The little school that opened in 1853 as a log cabin has been given a reprieve.
The South Lane School Board agreed not to make a decision on the fate of Latham Elementary School until its February meeting after more than a dozen parents crammed into the district office to plead with the board not to close the doors on Latham.
Conversations surrounding the possible closure of Latham began last month after board member Jerry Settelmeyer suggested the school’s failing infrastructure and low enrollment would eventually lead to its closure and urged the board to make the decision sooner rather than later.
“A piece of paper we saw a month ago showed $180,000 difference next year,” he said Monday night. “That’s two of our cut days. How does that effect our other kids?”
During the last school board meeting of 2017, Superintendent Krista Parent presented the possible financial savings of closing Latham at the board’s request. A run-down of basic costs currently being accrued by the school showed a possible savings of $187,397 in staffing costs as well as $46,429 in electricity and utilities. An estimated $200,000 yearly savings for the school district that faced at least four cut days from the school calendar when the 2017 state legislative session began.
Both parents and teachers and combinations of both spoke before the board on the assets Latham affords its students. Ashley Rigel apologized in advance for leaving immediately following her comments to the board—it was her son’s 8th birthday.
“He told me to go save his school,” she said, noting that Latham was her family’s best, last option. “We didn’t want our child in South Lane School District but we love Cottage Grove. We looked at ACE, we looked at private schools and charter schools. Latham is our best option and if it closes, we are looking at home schooling. I would have to quit my career, I still have student loans to pay, to teach my child,” she said.
More than a dozen people spoke up, at one point, commenting from the audience, hailing Latham as a family environment affording students the chance to learn in smaller classes. The school currently has 94 students enrolled, 33 of which do not live in the school’s attendance area. A survey sent out by the school district to Latham parents showed that 66 current students intended to return to Latham next year but Parent informed the board that even if the school kept its current enrollment, the addition of five to 10 students might not make the school financially feasible.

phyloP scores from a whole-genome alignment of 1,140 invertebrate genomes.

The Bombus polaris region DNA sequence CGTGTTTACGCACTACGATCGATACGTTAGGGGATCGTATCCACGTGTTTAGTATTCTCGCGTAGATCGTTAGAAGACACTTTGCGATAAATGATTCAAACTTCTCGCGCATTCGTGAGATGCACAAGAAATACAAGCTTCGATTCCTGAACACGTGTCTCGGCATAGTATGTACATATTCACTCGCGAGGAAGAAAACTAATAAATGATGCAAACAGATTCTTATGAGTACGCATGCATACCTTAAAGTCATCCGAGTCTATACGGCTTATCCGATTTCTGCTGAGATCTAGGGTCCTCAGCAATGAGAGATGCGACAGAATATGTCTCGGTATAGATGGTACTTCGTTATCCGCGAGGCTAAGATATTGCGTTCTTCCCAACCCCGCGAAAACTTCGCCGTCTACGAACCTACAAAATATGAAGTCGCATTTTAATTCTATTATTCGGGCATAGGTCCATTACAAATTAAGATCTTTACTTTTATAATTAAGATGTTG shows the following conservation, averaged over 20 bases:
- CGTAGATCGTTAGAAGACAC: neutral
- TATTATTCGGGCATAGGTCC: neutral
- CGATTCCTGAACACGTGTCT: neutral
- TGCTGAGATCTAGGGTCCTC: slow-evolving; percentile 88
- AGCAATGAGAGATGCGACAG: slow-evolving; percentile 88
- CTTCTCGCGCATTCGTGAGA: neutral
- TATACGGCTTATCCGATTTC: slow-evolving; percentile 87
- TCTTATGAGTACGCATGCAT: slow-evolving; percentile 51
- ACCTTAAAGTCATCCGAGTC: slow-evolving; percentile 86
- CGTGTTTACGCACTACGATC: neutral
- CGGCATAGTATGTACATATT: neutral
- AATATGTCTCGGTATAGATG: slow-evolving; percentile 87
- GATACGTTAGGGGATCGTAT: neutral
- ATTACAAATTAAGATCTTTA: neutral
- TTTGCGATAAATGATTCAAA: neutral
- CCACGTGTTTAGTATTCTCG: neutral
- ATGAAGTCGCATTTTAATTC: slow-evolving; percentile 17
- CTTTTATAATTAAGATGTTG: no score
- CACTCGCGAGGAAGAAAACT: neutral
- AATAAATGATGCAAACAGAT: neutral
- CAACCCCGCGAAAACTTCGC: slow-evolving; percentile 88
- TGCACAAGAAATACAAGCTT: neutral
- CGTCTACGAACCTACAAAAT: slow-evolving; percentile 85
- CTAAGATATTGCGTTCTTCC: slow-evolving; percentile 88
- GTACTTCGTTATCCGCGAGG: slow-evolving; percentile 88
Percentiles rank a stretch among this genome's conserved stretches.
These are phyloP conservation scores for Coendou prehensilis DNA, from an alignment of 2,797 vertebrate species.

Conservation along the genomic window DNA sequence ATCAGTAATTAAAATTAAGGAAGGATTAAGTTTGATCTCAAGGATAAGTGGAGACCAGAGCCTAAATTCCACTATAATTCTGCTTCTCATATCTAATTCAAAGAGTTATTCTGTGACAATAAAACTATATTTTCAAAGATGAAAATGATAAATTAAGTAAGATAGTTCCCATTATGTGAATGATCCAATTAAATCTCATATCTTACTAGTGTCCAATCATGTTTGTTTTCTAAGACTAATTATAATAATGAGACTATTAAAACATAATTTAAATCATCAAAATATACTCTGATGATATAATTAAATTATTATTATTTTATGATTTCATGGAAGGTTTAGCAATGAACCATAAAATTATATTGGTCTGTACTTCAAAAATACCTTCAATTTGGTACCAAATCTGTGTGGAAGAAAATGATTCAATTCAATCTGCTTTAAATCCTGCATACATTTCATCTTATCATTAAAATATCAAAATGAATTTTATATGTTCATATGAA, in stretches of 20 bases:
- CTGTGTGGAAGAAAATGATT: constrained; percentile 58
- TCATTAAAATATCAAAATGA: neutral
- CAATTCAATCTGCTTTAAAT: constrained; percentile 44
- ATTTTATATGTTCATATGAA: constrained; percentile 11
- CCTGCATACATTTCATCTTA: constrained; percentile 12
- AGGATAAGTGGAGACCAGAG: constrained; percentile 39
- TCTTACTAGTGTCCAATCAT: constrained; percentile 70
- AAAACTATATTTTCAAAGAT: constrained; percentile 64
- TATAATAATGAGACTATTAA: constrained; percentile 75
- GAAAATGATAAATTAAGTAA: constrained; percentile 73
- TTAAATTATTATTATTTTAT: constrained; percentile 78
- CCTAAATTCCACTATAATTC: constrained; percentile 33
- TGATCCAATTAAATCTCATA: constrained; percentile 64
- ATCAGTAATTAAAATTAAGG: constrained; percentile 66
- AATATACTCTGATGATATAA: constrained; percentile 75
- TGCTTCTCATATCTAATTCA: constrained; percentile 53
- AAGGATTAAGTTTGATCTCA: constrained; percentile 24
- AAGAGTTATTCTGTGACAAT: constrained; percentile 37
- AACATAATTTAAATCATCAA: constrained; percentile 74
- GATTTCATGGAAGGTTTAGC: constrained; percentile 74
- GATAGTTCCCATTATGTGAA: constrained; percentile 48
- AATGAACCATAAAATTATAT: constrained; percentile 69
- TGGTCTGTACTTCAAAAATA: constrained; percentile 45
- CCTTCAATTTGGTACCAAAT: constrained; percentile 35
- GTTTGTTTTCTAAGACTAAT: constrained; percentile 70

“This is an extremely difficult decision,” Settelmeyer said. “I love small schools…children come first. We have to look at how much it costs to educate a student. Is it fair to other kids in our other schools and the staff in those schools who are trying to do those jobs?”
The board asked for more information, citing a desire to wait at least a year, garnering confusion from parents who hoped to work to increase enrollment at the school—a possible solution presented by several board members.
However, district maintenance manager Matt Allen noted that the school is on track for some “big ticket” repairs and is showing its age. “It’s not the labor, it’s the equipment and materials,” he said after Latham parents suggested Latham fathers could help with repairs.
“I think we need to make a decision about X day this decision is made,” Settelmeyer insisted. “I am comfortable saying it is not tonight but it needs to be soon.”
The board agreed to table the discussion until its February 5 meeting, asking for a per-pupil cost and a run-down of necessary repairs.
If the board does not vote to close Latham on February 5, it will not discuss the closure again until the 2018-2019 school year barring any structural failure or other pressing matter at the facility.